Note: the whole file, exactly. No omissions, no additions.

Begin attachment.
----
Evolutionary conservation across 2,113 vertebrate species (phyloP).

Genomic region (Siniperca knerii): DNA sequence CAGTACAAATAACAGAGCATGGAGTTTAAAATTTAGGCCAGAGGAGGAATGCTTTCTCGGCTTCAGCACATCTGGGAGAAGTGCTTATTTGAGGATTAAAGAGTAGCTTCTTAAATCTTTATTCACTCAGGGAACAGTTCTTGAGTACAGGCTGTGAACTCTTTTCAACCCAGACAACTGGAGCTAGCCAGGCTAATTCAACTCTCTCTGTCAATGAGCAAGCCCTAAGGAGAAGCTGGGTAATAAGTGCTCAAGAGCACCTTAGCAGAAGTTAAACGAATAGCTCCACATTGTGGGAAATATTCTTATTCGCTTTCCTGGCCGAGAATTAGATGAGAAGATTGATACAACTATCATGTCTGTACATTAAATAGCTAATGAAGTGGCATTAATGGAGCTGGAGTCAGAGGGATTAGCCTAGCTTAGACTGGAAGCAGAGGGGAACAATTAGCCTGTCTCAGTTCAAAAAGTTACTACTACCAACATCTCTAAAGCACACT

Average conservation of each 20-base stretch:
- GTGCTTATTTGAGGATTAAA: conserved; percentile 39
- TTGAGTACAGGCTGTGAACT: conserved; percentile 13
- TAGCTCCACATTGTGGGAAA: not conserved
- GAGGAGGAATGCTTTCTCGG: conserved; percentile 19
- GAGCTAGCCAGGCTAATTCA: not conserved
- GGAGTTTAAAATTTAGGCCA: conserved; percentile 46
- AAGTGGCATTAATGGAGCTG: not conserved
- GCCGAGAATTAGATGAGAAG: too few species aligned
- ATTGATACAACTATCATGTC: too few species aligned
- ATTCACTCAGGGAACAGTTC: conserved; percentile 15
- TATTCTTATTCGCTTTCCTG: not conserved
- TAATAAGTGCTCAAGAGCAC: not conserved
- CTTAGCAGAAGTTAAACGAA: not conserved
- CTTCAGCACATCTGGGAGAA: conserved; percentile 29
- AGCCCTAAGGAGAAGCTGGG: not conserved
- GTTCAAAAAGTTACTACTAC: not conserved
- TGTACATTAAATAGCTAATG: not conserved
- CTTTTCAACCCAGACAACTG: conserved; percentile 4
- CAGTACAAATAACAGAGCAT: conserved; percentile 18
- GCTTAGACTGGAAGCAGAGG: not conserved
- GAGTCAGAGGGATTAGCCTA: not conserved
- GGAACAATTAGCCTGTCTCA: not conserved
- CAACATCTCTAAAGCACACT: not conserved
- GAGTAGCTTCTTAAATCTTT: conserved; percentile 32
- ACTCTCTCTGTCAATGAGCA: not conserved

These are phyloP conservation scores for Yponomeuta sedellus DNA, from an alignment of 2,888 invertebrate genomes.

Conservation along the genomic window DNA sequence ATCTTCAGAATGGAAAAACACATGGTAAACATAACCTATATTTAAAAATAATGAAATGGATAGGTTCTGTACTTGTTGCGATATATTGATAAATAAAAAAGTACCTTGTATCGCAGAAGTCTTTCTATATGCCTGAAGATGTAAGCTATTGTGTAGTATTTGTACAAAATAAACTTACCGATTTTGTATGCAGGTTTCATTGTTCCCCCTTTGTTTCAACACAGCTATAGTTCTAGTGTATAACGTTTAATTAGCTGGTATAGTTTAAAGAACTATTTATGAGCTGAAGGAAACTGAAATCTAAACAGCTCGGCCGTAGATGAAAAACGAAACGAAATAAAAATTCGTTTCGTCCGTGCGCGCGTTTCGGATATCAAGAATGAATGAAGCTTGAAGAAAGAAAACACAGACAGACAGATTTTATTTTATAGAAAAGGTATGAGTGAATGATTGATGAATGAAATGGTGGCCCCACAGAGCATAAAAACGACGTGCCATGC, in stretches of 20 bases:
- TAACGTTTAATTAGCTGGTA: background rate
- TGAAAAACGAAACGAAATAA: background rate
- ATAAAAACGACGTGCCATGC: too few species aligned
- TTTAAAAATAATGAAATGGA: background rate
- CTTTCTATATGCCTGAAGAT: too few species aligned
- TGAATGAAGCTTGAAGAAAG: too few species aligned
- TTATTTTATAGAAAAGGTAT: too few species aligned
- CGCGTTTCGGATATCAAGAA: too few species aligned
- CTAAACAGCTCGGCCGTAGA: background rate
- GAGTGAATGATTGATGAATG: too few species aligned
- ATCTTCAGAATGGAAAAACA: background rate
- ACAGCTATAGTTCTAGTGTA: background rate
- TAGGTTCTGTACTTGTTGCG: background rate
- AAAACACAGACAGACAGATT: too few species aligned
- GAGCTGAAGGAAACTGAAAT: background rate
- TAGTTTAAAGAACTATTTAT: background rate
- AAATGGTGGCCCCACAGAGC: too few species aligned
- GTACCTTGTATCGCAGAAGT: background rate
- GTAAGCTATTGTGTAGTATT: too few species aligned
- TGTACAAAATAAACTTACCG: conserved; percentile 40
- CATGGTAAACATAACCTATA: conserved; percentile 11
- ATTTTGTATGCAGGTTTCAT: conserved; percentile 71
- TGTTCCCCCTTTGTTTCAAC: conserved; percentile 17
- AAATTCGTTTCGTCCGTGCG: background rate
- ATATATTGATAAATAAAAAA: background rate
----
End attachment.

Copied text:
Evolutionary conservation across 2,113 vertebrate species (phyloP).

Genomic region (Siniperca knerii): DNA sequence CAGTACAAATAACAGAGCATGGAGTTTAAAATTTAGGCCAGAGGAGGAATGCTTTCTCGGCTTCAGCACATCTGGGAGAAGTGCTTATTTGAGGATTAAAGAGTAGCTTCTTAAATCTTTATTCACTCAGGGAACAGTTCTTGAGTACAGGCTGTGAACTCTTTTCAACCCAGACAACTGGAGCTAGCCAGGCTAATTCAACTCTCTCTGTCAATGAGCAAGCCCTAAGGAGAAGCTGGGTAATAAGTGCTCAAGAGCACCTTAGCAGAAGTTAAACGAATAGCTCCACATTGTGGGAAATATTCTTATTCGCTTTCCTGGCCGAGAATTAGATGAGAAGATTGATACAACTATCATGTCTGTACATTAAATAGCTAATGAAGTGGCATTAATGGAGCTGGAGTCAGAGGGATTAGCCTAGCTTAGACTGGAAGCAGAGGGGAACAATTAGCCTGTCTCAGTTCAAAAAGTTACTACTACCAACATCTCTAAAGCACACT

Average conservation of each 20-base stretch:
- GTGCTTATTTGAGGATTAAA: conserved; percentile 39
- TTGAGTACAGGCTGTGAACT: conserved; percentile 13
- TAGCTCCACATTGTGGGAAA: not conserved
- GAGGAGGAATGCTTTCTCGG: conserved; percentile 19
- GAGCTAGCCAGGCTAATTCA: not conserved
- GGAGTTTAAAATTTAGGCCA: conserved; percentile 46
- AAGTGGCATTAATGGAGCTG: not conserved
- GCCGAGAATTAGATGAGAAG: too few species aligned
- ATTGATACAACTATCATGTC: too few species aligned
- ATTCACTCAGGGAACAGTTC: conserved; percentile 15
- TATTCTTATTCGCTTTCCTG: not conserved
- TAATAAGTGCTCAAGAGCAC: not conserved
- CTTAGCAGAAGTTAAACGAA: not conserved
- CTTCAGCACATCTGGGAGAA: conserved; percentile 29
- AGCCCTAAGGAGAAGCTGGG: not conserved
- GTTCAAAAAGTTACTACTAC: not conserved
- TGTACATTAAATAGCTAATG: not conserved
- CTTTTCAACCCAGACAACTG: conserved; percentile 4
- CAGTACAAATAACAGAGCAT: conserved; percentile 18
- GCTTAGACTGGAAGCAGAGG: not conserved
- GAGTCAGAGGGATTAGCCTA: not conserved
- GGAACAATTAGCCTGTCTCA: not conserved
- CAACATCTCTAAAGCACACT: not conserved
- GAGTAGCTTCTTAAATCTTT: conserved; percentile 32
- ACTCTCTCTGTCAATGAGCA: not conserved

These are phyloP conservation scores for Yponomeuta sedellus DNA, from an alignment of 2,888 invertebrate genomes.

Conservation along the genomic window DNA sequence ATCTTCAGAATGGAAAAACACATGGTAAACATAACCTATATTTAAAAATAATGAAATGGATAGGTTCTGTACTTGTTGCGATATATTGATAAATAAAAAAGTACCTTGTATCGCAGAAGTCTTTCTATATGCCTGAAGATGTAAGCTATTGTGTAGTATTTGTACAAAATAAACTTACCGATTTTGTATGCAGGTTTCATTGTTCCCCCTTTGTTTCAACACAGCTATAGTTCTAGTGTATAACGTTTAATTAGCTGGTATAGTTTAAAGAACTATTTATGAGCTGAAGGAAACTGAAATCTAAACAGCTCGGCCGTAGATGAAAAACGAAACGAAATAAAAATTCGTTTCGTCCGTGCGCGCGTTTCGGATATCAAGAATGAATGAAGCTTGAAGAAAGAAAACACAGACAGACAGATTTTATTTTATAGAAAAGGTATGAGTGAATGATTGATGAATGAAATGGTGGCCCCACAGAGCATAAAAACGACGTGCCATGC, in stretches of 20 bases:
- TAACGTTTAATTAGCTGGTA: background rate
- TGAAAAACGAAACGAAATAA: background rate
- ATAAAAACGACGTGCCATGC: too few species aligned
- TTTAAAAATAATGAAATGGA: background rate
- CTTTCTATATGCCTGAAGAT: too few species aligned
- TGAATGAAGCTTGAAGAAAG: too few species aligned
- TTATTTTATAGAAAAGGTAT: too few species aligned
- CGCGTTTCGGATATCAAGAA: too few species aligned
- CTAAACAGCTCGGCCGTAGA: background rate
- GAGTGAATGATTGATGAATG: too few species aligned
- ATCTTCAGAATGGAAAAACA: background rate
- ACAGCTATAGTTCTAGTGTA: background rate
- TAGGTTCTGTACTTGTTGCG: background rate
- AAAACACAGACAGACAGATT: too few species aligned
- GAGCTGAAGGAAACTGAAAT: background rate
- TAGTTTAAAGAACTATTTAT: background rate
- AAATGGTGGCCCCACAGAGC: too few species aligned
- GTACCTTGTATCGCAGAAGT: background rate
- GTAAGCTATTGTGTAGTATT: too few species aligned
- TGTACAAAATAAACTTACCG: conserved; percentile 40
- CATGGTAAACATAACCTATA: conserved; percentile 11
- ATTTTGTATGCAGGTTTCAT: conserved; percentile 71
- TGTTCCCCCTTTGTTTCAAC: conserved; percentile 17
- AAATTCGTTTCGTCCGTGCG: background rate
- ATATATTGATAAATAAAAAA: background rate